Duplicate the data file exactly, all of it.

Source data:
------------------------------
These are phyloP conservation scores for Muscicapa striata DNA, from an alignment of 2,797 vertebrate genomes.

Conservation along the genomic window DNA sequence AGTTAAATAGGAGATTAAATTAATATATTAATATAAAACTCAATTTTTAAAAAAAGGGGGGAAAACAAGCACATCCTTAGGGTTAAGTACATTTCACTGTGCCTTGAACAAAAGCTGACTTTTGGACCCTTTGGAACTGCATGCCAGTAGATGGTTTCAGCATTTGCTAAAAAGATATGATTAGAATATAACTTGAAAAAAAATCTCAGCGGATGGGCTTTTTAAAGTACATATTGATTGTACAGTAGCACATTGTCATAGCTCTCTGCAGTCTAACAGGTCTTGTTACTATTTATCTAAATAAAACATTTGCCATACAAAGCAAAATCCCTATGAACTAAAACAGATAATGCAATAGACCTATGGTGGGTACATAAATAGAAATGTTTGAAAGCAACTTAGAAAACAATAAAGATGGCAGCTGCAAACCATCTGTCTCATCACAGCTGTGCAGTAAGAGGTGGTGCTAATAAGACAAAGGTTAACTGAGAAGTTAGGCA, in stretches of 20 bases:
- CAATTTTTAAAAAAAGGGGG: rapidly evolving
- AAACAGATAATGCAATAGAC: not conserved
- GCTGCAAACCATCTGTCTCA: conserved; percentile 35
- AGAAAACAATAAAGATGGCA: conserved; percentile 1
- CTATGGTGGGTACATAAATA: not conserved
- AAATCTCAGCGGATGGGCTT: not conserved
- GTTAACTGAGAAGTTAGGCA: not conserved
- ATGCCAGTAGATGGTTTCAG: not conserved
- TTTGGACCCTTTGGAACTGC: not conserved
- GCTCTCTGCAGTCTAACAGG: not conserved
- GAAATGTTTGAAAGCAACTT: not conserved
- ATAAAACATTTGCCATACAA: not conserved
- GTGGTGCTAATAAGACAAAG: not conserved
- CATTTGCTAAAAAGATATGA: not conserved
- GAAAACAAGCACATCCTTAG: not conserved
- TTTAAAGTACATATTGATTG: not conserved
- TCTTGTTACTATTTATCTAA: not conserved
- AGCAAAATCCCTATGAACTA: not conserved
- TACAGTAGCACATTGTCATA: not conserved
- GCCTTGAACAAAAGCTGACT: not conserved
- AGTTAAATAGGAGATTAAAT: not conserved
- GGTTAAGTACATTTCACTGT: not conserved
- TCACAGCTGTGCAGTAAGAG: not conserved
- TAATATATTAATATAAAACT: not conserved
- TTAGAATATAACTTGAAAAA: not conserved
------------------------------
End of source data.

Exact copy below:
These are phyloP conservation scores for Muscicapa striata DNA, from an alignment of 2,797 vertebrate genomes.

Conservation along the genomic window DNA sequence AGTTAAATAGGAGATTAAATTAATATATTAATATAAAACTCAATTTTTAAAAAAAGGGGGGAAAACAAGCACATCCTTAGGGTTAAGTACATTTCACTGTGCCTTGAACAAAAGCTGACTTTTGGACCCTTTGGAACTGCATGCCAGTAGATGGTTTCAGCATTTGCTAAAAAGATATGATTAGAATATAACTTGAAAAAAAATCTCAGCGGATGGGCTTTTTAAAGTACATATTGATTGTACAGTAGCACATTGTCATAGCTCTCTGCAGTCTAACAGGTCTTGTTACTATTTATCTAAATAAAACATTTGCCATACAAAGCAAAATCCCTATGAACTAAAACAGATAATGCAATAGACCTATGGTGGGTACATAAATAGAAATGTTTGAAAGCAACTTAGAAAACAATAAAGATGGCAGCTGCAAACCATCTGTCTCATCACAGCTGTGCAGTAAGAGGTGGTGCTAATAAGACAAAGGTTAACTGAGAAGTTAGGCA, in stretches of 20 bases:
- CAATTTTTAAAAAAAGGGGG: rapidly evolving
- AAACAGATAATGCAATAGAC: not conserved
- GCTGCAAACCATCTGTCTCA: conserved; percentile 35
- AGAAAACAATAAAGATGGCA: conserved; percentile 1
- CTATGGTGGGTACATAAATA: not conserved
- AAATCTCAGCGGATGGGCTT: not conserved
- GTTAACTGAGAAGTTAGGCA: not conserved
- ATGCCAGTAGATGGTTTCAG: not conserved
- TTTGGACCCTTTGGAACTGC: not conserved
- GCTCTCTGCAGTCTAACAGG: not conserved
- GAAATGTTTGAAAGCAACTT: not conserved
- ATAAAACATTTGCCATACAA: not conserved
- GTGGTGCTAATAAGACAAAG: not conserved
- CATTTGCTAAAAAGATATGA: not conserved
- GAAAACAAGCACATCCTTAG: not conserved
- TTTAAAGTACATATTGATTG: not conserved
- TCTTGTTACTATTTATCTAA: not conserved
- AGCAAAATCCCTATGAACTA: not conserved
- TACAGTAGCACATTGTCATA: not conserved
- GCCTTGAACAAAAGCTGACT: not conserved
- AGTTAAATAGGAGATTAAAT: not conserved
- GGTTAAGTACATTTCACTGT: not conserved
- TCACAGCTGTGCAGTAAGAG: not conserved
- TAATATATTAATATAAAACT: not conserved
- TTAGAATATAACTTGAAAAA: not conserved